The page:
Sovereignty over the islands became an issue again in the latter half of the 20th century. Argentina, which had never renounced its claim to the islands, used the newly formed United Nations as an avenue for pursuing its claims, and talks between the British and Argentine foreign missions took place in the 1960s. However the talks never came to any meaningful conclusion, and a major sticking point in any negotiations was the 2,000 inhabitants of mainly British descent who prefer that the islands remain British territory.

On April 2, 1982, Argentina invaded the Falkland Islands and other British territories in the South Atlantic (South Georgia and the South Sandwich Islands), encouraged in part by the United Kingdom's reduction in military capacity in the South Atlantic, and as a diversion from poor economic performance at home. World reaction to the invasion ranged from support in the Latin American countries, to opposition in Europe, the Commonwealth, and eventually the United States. The British sent a large expedition force to retake the islands leading to the Falklands War. After a short but fierce naval and air war, the British landed at San Carlos Water on May 21 and a land war followed until the Argentinean forces surrendered on June 14.

Following the war, the British increased their military presence on the islands, constructing RAF Mount Pleasant and increasing the military garrison. Falkland Islanders were also granted full British citizenship. Although the UK and Argentina since resumed diplomatic relations in 1989, no further negotiations on sovereignty have taken place.


Main article: Politics of the Falkland Islands

Executive authority comes from the Queen and is exercised by the Governor on her behalf. The Governor is also responsible for the administration of South Georgia and the South Sandwich Islands, as these islands have no native inhabitants. Defence and Foreign Affairs are the responsibility of the United Kingdom.

Under the constitution, the latest version of which came into force in 1985, there is an Executive Council and a Legislative Council. The Executive Council, which advises the Governor, is also chaired by the Governor. It consists of the Chief Executive, Financial Secretary and three Legislative Councillors, who are elected by the other Legislative Councillors. The Legislative Council consists of the Chief Executive, Financial Secretary and the eight Legislative Councillors, of whom five are elected from Stanley and three from Camp, for four year terms. It is presided over by the Speaker, currently Mr L.G. Blake.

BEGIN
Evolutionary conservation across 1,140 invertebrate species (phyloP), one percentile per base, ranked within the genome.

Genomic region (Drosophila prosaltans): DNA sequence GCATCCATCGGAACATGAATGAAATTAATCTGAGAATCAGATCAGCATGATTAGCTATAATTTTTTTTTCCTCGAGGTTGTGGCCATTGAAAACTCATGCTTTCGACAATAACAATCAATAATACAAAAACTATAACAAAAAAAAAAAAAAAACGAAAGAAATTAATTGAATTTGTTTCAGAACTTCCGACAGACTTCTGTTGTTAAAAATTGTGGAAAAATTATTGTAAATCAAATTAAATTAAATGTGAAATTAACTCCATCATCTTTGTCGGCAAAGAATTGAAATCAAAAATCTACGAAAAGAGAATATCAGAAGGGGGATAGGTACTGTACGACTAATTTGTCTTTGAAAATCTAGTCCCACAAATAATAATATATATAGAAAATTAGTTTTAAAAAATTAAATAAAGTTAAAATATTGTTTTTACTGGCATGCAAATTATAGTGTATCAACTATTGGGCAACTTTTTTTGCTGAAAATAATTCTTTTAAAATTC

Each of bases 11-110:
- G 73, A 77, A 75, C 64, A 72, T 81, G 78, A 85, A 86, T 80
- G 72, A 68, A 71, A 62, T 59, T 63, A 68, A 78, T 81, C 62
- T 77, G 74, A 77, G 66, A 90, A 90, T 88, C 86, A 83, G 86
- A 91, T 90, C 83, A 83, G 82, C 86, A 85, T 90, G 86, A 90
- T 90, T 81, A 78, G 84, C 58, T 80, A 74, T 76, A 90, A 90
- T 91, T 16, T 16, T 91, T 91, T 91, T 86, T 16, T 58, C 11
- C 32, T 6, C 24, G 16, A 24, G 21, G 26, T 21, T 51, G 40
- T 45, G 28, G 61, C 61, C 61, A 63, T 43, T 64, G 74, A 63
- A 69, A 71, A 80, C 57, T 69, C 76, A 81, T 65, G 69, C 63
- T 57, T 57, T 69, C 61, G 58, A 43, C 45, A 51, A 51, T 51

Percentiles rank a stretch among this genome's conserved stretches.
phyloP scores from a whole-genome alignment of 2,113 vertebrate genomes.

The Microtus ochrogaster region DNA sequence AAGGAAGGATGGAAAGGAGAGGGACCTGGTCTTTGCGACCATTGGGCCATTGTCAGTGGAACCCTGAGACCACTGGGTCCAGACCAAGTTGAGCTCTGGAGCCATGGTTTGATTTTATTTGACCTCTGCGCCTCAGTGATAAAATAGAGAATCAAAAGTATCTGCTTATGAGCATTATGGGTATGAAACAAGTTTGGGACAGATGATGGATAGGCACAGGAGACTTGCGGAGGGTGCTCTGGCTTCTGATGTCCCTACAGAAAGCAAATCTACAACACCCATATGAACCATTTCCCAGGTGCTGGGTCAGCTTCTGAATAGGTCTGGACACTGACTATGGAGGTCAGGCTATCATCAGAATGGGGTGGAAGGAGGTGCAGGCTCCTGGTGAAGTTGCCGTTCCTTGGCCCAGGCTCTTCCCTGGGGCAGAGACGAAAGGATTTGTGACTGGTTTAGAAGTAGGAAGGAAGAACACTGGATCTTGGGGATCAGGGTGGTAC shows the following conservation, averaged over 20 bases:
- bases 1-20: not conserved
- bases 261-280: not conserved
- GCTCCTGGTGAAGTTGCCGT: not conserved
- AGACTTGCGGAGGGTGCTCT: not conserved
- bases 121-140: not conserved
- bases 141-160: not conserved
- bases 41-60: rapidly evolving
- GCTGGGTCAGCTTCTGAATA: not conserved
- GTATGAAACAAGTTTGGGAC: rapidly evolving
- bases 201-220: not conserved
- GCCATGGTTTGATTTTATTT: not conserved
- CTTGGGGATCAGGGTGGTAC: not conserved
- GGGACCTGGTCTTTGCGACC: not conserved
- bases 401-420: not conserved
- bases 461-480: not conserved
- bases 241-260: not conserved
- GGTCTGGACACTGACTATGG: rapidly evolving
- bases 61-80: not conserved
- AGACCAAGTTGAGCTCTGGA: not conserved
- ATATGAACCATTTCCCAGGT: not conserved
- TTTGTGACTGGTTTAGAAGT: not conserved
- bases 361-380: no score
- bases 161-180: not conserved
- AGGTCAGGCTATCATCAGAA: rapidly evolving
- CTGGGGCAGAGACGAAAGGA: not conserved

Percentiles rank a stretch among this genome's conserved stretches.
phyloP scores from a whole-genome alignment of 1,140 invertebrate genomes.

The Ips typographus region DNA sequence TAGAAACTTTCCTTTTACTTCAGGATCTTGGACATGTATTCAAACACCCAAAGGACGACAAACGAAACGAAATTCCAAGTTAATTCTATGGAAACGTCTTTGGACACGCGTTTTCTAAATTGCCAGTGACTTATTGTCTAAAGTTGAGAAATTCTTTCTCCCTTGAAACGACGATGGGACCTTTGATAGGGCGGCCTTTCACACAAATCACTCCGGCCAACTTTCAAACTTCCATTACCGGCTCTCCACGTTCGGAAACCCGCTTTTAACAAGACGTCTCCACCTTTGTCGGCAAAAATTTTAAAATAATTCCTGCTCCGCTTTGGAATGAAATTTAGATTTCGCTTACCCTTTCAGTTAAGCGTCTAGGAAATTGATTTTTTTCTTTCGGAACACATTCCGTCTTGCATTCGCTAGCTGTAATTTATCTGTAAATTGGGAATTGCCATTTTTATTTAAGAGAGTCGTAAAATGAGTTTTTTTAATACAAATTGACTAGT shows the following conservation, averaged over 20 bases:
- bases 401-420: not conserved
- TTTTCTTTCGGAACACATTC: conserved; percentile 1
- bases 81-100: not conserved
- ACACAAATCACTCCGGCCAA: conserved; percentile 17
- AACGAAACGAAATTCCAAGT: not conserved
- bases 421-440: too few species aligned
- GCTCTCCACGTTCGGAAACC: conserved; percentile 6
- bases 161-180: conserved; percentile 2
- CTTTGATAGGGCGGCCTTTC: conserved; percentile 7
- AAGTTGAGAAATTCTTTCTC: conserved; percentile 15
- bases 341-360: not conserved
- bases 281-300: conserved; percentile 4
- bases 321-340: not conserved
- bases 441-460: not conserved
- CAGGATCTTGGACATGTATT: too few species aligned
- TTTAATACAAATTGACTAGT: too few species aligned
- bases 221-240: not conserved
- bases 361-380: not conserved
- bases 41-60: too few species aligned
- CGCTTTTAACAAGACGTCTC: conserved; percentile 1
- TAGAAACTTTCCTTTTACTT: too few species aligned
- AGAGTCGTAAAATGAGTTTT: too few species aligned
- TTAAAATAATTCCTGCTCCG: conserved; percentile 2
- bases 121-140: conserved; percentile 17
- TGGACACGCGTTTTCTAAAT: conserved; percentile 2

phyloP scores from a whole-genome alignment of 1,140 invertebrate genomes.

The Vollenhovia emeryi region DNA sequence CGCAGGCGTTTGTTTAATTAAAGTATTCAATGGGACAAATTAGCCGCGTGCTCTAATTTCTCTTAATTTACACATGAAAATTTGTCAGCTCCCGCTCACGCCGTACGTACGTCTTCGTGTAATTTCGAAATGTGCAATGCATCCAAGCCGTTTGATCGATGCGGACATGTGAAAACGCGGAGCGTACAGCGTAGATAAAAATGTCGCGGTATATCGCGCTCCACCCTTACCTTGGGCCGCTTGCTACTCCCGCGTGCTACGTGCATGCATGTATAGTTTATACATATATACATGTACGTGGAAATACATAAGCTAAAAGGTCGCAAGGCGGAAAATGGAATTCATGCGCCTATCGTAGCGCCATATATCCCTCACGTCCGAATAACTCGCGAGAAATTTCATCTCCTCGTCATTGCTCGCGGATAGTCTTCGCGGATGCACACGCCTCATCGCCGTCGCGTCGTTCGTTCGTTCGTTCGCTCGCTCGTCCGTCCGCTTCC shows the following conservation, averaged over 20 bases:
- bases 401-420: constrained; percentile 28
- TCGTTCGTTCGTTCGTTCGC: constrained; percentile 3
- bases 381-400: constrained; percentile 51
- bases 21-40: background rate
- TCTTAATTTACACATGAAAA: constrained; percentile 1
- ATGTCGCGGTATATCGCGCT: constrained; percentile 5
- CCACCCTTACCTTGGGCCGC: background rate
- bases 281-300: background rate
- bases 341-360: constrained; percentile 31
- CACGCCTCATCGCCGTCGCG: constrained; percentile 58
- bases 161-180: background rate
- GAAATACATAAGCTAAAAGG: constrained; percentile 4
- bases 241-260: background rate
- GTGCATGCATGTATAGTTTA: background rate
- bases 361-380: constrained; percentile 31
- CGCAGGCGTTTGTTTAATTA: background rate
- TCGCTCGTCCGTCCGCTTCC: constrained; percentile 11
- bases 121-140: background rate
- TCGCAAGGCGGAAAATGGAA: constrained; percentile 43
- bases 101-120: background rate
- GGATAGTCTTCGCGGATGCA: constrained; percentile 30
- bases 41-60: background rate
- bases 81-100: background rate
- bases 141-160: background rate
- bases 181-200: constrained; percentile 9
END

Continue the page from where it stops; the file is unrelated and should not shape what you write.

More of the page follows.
The loss of the war against Britain over control of the islands led to the collapse of the Argentine military dictatorship in 1983. Disputes over control of the islands continue. In 2001, British Prime Minister Tony Blair became the first to visit Argentina since the war. On the 22nd anniversary of the war, Argentina's President Néstor Kirchner gave a speech insisting that the islands would once again be part of Argentina. Kirchner, campaigning for president in 2003, regarded the islands a top priority. In June 2003 the issue was brought before a United Nations committee, and attempts have been made to open talks with Britain to resolve the issue of the islands. As far as the Falkland Islands Government and people are concerned there is no issue to resolve. The Falkland Islanders themselves are almost entirely British and maintain their allegiance to the United Kingdom. (See also Sovereignty of the Falkland Islands.)

Falkland Islanders were granted full British citizenship from 1 January 1983 under the British Nationality (Falkland Islands) Act 1983.


Map of the Falkland Islands
Map of the Falkland Islands

The islands are 300 miles (483 km) from the South American mainland. There are two main islands, East Falkland and West Falkland and about 700 small islands. The total land area is 12,173 km², approximately the same area as Connecticut or Northern Ireland, and a coastline estimated at 1,288 km.

Much of the land is part of the two main islands separated by the Falkland Sound: East Falkland, home to the capital of Stanley and the majority of the population, and West Falkland. Both islands have mountain ranges, rises to 705 m at Mount Usborne on East Falkland. There are also some boggy plains, most notably Lafonia, the southern half of East Falkland. Virtually the entire area of the islands is used as pasture for sheep.